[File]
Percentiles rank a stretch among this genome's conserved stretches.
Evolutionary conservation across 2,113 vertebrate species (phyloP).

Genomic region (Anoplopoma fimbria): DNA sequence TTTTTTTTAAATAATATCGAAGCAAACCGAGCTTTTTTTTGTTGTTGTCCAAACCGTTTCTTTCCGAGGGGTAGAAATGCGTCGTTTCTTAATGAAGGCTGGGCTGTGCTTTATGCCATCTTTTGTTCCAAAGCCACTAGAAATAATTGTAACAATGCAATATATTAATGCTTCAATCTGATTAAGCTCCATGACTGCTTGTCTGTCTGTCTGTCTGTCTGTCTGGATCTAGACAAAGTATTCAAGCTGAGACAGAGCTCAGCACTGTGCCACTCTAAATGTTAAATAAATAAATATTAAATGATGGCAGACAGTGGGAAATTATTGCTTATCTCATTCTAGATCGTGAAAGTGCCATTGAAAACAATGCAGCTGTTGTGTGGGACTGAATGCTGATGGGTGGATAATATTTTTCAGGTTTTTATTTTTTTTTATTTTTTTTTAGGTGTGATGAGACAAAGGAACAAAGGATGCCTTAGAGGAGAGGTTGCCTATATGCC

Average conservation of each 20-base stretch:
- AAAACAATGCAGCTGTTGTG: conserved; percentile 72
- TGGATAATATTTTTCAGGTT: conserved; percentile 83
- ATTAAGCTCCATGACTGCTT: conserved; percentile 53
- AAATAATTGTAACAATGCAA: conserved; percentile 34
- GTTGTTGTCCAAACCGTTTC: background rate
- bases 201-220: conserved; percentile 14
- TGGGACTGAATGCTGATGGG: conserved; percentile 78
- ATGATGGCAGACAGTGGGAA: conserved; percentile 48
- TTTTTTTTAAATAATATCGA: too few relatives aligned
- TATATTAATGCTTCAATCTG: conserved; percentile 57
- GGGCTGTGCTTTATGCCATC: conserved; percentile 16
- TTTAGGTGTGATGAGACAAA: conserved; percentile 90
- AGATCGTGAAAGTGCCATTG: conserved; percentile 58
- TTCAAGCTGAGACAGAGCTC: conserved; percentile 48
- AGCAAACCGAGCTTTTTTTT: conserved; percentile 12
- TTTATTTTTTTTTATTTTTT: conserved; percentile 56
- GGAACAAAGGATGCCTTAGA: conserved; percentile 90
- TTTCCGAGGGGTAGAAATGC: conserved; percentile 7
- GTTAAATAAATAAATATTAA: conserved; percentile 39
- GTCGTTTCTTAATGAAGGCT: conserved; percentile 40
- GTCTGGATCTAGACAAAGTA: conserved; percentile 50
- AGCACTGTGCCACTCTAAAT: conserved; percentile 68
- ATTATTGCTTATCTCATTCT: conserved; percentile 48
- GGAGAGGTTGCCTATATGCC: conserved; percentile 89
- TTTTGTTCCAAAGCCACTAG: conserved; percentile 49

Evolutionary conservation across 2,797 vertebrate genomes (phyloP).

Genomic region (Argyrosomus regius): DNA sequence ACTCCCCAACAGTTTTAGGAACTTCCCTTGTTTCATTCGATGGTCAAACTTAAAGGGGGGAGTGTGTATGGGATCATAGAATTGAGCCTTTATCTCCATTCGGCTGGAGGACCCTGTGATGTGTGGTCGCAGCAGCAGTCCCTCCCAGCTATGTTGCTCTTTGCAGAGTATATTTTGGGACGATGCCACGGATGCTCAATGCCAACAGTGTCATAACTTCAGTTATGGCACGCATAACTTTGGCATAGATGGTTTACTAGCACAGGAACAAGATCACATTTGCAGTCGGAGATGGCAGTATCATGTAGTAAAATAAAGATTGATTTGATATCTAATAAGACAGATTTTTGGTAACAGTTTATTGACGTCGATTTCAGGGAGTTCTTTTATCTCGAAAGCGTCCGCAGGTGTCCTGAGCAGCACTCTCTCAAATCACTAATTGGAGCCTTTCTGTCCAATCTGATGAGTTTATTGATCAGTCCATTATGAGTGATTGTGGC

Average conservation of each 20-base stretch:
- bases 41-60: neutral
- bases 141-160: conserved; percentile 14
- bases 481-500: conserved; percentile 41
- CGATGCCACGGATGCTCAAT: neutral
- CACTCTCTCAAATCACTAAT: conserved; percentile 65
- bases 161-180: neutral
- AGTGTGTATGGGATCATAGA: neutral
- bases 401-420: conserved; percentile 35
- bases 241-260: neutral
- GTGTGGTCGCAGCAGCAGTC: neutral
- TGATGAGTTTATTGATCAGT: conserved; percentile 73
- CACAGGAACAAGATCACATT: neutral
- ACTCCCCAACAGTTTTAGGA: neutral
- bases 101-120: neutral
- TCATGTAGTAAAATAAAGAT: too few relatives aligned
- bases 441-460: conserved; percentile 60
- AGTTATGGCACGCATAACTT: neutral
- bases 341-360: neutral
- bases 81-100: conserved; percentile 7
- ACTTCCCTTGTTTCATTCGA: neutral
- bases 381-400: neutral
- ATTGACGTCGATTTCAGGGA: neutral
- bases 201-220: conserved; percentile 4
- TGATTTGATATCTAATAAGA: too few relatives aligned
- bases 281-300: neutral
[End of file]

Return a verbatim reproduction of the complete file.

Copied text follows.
Percentiles rank a stretch among this genome's conserved stretches.
Evolutionary conservation across 2,113 vertebrate species (phyloP).

Genomic region (Anoplopoma fimbria): DNA sequence TTTTTTTTAAATAATATCGAAGCAAACCGAGCTTTTTTTTGTTGTTGTCCAAACCGTTTCTTTCCGAGGGGTAGAAATGCGTCGTTTCTTAATGAAGGCTGGGCTGTGCTTTATGCCATCTTTTGTTCCAAAGCCACTAGAAATAATTGTAACAATGCAATATATTAATGCTTCAATCTGATTAAGCTCCATGACTGCTTGTCTGTCTGTCTGTCTGTCTGTCTGGATCTAGACAAAGTATTCAAGCTGAGACAGAGCTCAGCACTGTGCCACTCTAAATGTTAAATAAATAAATATTAAATGATGGCAGACAGTGGGAAATTATTGCTTATCTCATTCTAGATCGTGAAAGTGCCATTGAAAACAATGCAGCTGTTGTGTGGGACTGAATGCTGATGGGTGGATAATATTTTTCAGGTTTTTATTTTTTTTTATTTTTTTTTAGGTGTGATGAGACAAAGGAACAAAGGATGCCTTAGAGGAGAGGTTGCCTATATGCC

Average conservation of each 20-base stretch:
- AAAACAATGCAGCTGTTGTG: conserved; percentile 72
- TGGATAATATTTTTCAGGTT: conserved; percentile 83
- ATTAAGCTCCATGACTGCTT: conserved; percentile 53
- AAATAATTGTAACAATGCAA: conserved; percentile 34
- GTTGTTGTCCAAACCGTTTC: background rate
- bases 201-220: conserved; percentile 14
- TGGGACTGAATGCTGATGGG: conserved; percentile 78
- ATGATGGCAGACAGTGGGAA: conserved; percentile 48
- TTTTTTTTAAATAATATCGA: too few relatives aligned
- TATATTAATGCTTCAATCTG: conserved; percentile 57
- GGGCTGTGCTTTATGCCATC: conserved; percentile 16
- TTTAGGTGTGATGAGACAAA: conserved; percentile 90
- AGATCGTGAAAGTGCCATTG: conserved; percentile 58
- TTCAAGCTGAGACAGAGCTC: conserved; percentile 48
- AGCAAACCGAGCTTTTTTTT: conserved; percentile 12
- TTTATTTTTTTTTATTTTTT: conserved; percentile 56
- GGAACAAAGGATGCCTTAGA: conserved; percentile 90
- TTTCCGAGGGGTAGAAATGC: conserved; percentile 7
- GTTAAATAAATAAATATTAA: conserved; percentile 39
- GTCGTTTCTTAATGAAGGCT: conserved; percentile 40
- GTCTGGATCTAGACAAAGTA: conserved; percentile 50
- AGCACTGTGCCACTCTAAAT: conserved; percentile 68
- ATTATTGCTTATCTCATTCT: conserved; percentile 48
- GGAGAGGTTGCCTATATGCC: conserved; percentile 89
- TTTTGTTCCAAAGCCACTAG: conserved; percentile 49

Evolutionary conservation across 2,797 vertebrate genomes (phyloP).

Genomic region (Argyrosomus regius): DNA sequence ACTCCCCAACAGTTTTAGGAACTTCCCTTGTTTCATTCGATGGTCAAACTTAAAGGGGGGAGTGTGTATGGGATCATAGAATTGAGCCTTTATCTCCATTCGGCTGGAGGACCCTGTGATGTGTGGTCGCAGCAGCAGTCCCTCCCAGCTATGTTGCTCTTTGCAGAGTATATTTTGGGACGATGCCACGGATGCTCAATGCCAACAGTGTCATAACTTCAGTTATGGCACGCATAACTTTGGCATAGATGGTTTACTAGCACAGGAACAAGATCACATTTGCAGTCGGAGATGGCAGTATCATGTAGTAAAATAAAGATTGATTTGATATCTAATAAGACAGATTTTTGGTAACAGTTTATTGACGTCGATTTCAGGGAGTTCTTTTATCTCGAAAGCGTCCGCAGGTGTCCTGAGCAGCACTCTCTCAAATCACTAATTGGAGCCTTTCTGTCCAATCTGATGAGTTTATTGATCAGTCCATTATGAGTGATTGTGGC

Average conservation of each 20-base stretch:
- bases 41-60: neutral
- bases 141-160: conserved; percentile 14
- bases 481-500: conserved; percentile 41
- CGATGCCACGGATGCTCAAT: neutral
- CACTCTCTCAAATCACTAAT: conserved; percentile 65
- bases 161-180: neutral
- AGTGTGTATGGGATCATAGA: neutral
- bases 401-420: conserved; percentile 35
- bases 241-260: neutral
- GTGTGGTCGCAGCAGCAGTC: neutral
- TGATGAGTTTATTGATCAGT: conserved; percentile 73
- CACAGGAACAAGATCACATT: neutral
- ACTCCCCAACAGTTTTAGGA: neutral
- bases 101-120: neutral
- TCATGTAGTAAAATAAAGAT: too few relatives aligned
- bases 441-460: conserved; percentile 60
- AGTTATGGCACGCATAACTT: neutral
- bases 341-360: neutral
- bases 81-100: conserved; percentile 7
- ACTTCCCTTGTTTCATTCGA: neutral
- bases 381-400: neutral
- ATTGACGTCGATTTCAGGGA: neutral
- bases 201-220: conserved; percentile 4
- TGATTTGATATCTAATAAGA: too few relatives aligned
- bases 281-300: neutral